Borderlands Leveling 1-13

I don’t want to make any final judgements on Gearbox’s Borderlands, but I thought I’d post an update with my impressions through the first 13 levels of leveling in the game. It often takes me longer to get through games like this as my personality makes me want to see all classes of a game before I commit to one.

First, you should know, the game’s art direction is superb. The opening sequence with all its cel-shaded, “Ain’t-No-Rest-for-the-Wicked” goodness is truly a beautiful tone setter for the game. Little bits of humor, other than the first skag (a sort of alien hyena) roadkill, accentuate the character introductions. Each of the four characters displays their “actual” name and their “character” name, such as “Roland as ‘The Soldier’.” The last character, however, the large brutish fellow who is a heavy gunner and berserking fist fighter, is simply “Brick as Himself.” Really. With a name like Brick and his design, you don’t need much else.

Gameplay so far is fairly standard first-person shooter fare with four “classes” to add customization. The soldier specializes in assault rifles and shotguns; the hunter is your sniper and so on.

The shooter aspects feel a little loose to me. I’ll be the first to tell you that I’m not the greatest FPS player in the world, but I feel even more inaccurate with all the classes.

I really enjoy the fact that each class has a special move (though, truth be told, I wish there were more skills of that sort). So far, I’m partial to the hunter’s bird, which he sends out to fight opponents, and the soldier’s turrent which shoots enemies but can also be specialized to heal party members or regenerate ammo.

I do have a beef with the game. The RPG elements for specializing your characters are just too weak. I feel like I’m looking at World of Warcraft talent trees (a fact made painfully obvious by the fact that they’re set up nearly identical to WoW’s system). These incremental boosts to my character are nice, but they’re not the substantial type of reward that makes me desperate to attain the next level.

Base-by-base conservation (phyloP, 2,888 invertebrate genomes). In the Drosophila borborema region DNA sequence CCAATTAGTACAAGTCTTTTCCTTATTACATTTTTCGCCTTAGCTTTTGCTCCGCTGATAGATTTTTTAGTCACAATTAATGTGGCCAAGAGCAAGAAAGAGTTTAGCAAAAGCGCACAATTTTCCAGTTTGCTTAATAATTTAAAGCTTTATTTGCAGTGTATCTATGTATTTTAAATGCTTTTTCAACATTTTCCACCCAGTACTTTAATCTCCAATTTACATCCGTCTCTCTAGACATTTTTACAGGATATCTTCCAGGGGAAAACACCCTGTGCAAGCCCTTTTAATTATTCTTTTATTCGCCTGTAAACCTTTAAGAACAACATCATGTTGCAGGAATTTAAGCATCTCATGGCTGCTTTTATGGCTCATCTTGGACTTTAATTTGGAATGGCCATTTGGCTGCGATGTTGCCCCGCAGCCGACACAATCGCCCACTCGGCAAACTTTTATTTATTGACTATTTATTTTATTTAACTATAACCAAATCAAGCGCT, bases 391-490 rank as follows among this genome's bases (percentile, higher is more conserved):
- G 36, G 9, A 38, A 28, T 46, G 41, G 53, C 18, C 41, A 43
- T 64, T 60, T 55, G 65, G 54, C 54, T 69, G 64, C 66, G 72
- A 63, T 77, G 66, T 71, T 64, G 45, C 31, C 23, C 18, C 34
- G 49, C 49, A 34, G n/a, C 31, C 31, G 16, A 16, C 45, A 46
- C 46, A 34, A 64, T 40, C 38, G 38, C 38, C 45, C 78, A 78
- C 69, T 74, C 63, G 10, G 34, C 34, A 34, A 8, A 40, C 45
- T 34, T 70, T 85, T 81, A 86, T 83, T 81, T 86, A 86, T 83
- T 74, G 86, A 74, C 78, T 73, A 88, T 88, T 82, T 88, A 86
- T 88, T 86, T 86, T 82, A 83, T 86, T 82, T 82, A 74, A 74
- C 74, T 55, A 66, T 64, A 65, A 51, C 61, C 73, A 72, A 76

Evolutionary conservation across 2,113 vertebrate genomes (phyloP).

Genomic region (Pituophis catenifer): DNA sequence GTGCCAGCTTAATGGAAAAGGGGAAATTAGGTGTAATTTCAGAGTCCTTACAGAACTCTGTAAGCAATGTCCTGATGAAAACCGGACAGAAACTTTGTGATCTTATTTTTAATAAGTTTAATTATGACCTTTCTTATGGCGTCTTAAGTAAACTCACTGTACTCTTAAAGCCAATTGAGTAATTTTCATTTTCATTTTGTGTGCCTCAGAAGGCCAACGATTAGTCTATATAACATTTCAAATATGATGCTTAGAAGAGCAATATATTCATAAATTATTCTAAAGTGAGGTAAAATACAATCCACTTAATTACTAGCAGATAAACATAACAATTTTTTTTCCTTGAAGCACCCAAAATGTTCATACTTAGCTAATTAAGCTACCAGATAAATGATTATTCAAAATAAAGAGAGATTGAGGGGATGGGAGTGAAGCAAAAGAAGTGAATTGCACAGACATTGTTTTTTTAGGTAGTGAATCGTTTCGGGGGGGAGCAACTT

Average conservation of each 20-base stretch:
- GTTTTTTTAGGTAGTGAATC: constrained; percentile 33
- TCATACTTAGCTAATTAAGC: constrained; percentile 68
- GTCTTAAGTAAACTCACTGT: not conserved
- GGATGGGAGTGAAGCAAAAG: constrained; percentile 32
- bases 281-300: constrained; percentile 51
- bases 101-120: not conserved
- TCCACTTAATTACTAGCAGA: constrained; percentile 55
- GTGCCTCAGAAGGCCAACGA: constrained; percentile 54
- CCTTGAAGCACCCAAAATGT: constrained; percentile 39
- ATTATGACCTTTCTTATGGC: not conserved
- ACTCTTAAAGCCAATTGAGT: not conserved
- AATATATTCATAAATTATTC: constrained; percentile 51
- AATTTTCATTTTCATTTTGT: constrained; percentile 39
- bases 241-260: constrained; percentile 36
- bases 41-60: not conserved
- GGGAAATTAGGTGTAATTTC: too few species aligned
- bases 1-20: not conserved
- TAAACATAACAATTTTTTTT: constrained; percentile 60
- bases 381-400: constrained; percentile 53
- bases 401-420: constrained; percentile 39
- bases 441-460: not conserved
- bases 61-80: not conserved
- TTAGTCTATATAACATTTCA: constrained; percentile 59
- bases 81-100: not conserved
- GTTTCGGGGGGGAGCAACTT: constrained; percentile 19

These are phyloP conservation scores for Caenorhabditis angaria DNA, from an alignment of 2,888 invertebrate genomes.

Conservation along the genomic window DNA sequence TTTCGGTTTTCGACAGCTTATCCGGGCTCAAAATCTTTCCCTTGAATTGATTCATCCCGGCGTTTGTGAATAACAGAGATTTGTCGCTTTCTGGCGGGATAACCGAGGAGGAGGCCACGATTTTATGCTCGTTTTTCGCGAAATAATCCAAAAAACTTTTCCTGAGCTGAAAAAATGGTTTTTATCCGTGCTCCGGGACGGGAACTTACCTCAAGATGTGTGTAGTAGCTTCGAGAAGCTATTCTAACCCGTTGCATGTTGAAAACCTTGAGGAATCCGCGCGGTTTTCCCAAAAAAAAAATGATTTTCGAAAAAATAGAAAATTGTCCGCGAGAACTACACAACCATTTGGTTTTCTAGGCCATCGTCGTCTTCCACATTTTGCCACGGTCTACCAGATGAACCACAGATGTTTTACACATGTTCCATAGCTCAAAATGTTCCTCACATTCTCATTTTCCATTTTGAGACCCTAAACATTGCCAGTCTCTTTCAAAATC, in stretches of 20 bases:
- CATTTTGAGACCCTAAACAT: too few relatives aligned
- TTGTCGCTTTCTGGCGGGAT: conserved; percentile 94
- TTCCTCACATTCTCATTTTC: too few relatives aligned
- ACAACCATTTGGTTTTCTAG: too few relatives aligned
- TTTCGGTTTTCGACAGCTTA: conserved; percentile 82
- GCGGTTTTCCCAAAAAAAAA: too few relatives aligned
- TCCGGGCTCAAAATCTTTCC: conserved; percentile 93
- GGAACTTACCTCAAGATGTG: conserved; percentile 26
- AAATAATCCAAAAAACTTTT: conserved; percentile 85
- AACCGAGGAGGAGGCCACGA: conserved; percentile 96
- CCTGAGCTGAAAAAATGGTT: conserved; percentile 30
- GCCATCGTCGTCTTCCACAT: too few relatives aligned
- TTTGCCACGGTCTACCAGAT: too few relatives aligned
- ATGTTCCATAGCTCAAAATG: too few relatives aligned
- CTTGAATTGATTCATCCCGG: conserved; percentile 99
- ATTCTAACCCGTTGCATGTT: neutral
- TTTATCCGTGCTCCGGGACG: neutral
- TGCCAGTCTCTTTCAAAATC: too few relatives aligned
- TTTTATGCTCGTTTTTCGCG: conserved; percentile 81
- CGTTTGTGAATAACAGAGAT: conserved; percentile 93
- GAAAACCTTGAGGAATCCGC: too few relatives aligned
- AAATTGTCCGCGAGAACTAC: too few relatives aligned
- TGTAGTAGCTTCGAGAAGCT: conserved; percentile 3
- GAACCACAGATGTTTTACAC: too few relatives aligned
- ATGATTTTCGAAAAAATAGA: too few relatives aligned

Really, the way this game is meant to be played is cooperatively. I’ve been playing with my on-again-off-again roommate both split screen and over XBox Live. It’s quite a bit more fun this way and the loot the gets dropped tends to be much better.

Oh, that’s another high-point to the game. The sheer number of guns that can spawn is really daunting. The only downside to this is yet another WoW comparasin, the loot is color coded to let you know its rarity/power. White is common, green is slightly more rare, purple is rarer still (epic, if you will) and orange is hardcore (I’ve not seen an orange drop yet).

As a UX specialist for Web sites, I understand the necessity of using conventions such as these (links being a different color than regular text, navigation being grouped at the top of a page), but as a gamer, I want new and original, not rehashes of other properties.

As a whole, I’m digging the game, and I definitely can’t wait to dig more into the story, I just wish the RPG elements were deeper than the FPS elements and gun creation.

Blizzard must be reading this geek’s mind

Via worldofwarcraft.com/cataclysm

No, seriously. Within the past couple months, Blizzard Entertainment has made quite a few announcements ranging from new features to their newest World of Warcraft expansion, Cataclysm.

Most of these announcements seem to be centered over a long list of things I’ve been griping about for more than a year.

When The Burning Crusade launched in 2007, the Horde picked up Blood Elves as their new race. The first thing that was evident to me was that Blizzard had released the first race ever to not have the Warrior class. With Cataclysm’s new class/race combinations, Blood Elves pick up Warrior as a playable class.

Also coming in Cataclysm, the Horde’s new race: Goblins. Goblins hold a very dear spot in my heart. They’re easily the most entertaining race in the Warcraft mythos. Goblin Sappers in Warcraft II always brought a smile to my face. And now a band of Goblins will be joining the Horde as a playable race.

Not only do I have nothing but love for Goblins, but this also fills a hole in general on the Horde. Since WoW’s release, the Alliance have had a “small” race, Gnomes. With Burning Crusade, the Alliance gained their “big” class to compete with Tauren, the Draenei. Where was the “small” race for the Horde?

We have our answer.

One last note, Blizzard in their never-ending daily quest for money has also opened up faction changes. I’ve had a few Alliance characters begging to be moved to Horde for a year.

Sitting there unplayed. Unloved.

Now, my Human Warrior can feel loved again as my Troll Warrior.

Thanks for taking my money, Blizzard.

Photo courtesy of worldofwarcraft.com/cataclysm